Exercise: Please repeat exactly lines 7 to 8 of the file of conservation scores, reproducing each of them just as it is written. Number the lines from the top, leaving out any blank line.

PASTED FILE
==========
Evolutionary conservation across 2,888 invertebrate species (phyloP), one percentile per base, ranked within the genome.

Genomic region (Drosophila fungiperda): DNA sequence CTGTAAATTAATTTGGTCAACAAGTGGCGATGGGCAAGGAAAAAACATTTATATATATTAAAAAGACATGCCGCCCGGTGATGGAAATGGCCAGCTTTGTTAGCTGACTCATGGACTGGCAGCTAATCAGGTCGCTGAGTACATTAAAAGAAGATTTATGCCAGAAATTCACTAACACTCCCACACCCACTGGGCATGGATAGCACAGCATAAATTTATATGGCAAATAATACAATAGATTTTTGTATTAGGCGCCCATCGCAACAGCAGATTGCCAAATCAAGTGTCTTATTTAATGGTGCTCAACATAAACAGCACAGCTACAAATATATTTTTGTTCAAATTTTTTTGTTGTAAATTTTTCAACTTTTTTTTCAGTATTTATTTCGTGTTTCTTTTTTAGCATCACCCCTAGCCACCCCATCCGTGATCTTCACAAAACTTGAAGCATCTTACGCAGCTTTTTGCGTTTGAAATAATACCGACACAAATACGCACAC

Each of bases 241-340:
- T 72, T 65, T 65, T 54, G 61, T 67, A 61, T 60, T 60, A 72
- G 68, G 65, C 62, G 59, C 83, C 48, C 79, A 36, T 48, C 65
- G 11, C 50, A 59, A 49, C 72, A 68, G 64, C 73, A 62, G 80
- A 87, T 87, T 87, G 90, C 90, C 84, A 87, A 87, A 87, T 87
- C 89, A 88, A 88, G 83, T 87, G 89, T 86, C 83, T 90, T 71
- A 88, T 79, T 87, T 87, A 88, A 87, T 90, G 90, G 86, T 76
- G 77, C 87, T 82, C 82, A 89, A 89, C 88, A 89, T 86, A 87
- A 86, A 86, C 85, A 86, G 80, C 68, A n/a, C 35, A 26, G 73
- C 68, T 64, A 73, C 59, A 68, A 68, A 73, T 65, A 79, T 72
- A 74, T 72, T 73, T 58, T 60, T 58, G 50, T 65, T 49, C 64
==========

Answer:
- A 87, T 87, T 87, G 90, C 90, C 84, A 87, A 87, A 87, T 87
- C 89, A 88, A 88, G 83, T 87, G 89, T 86, C 83, T 90, T 71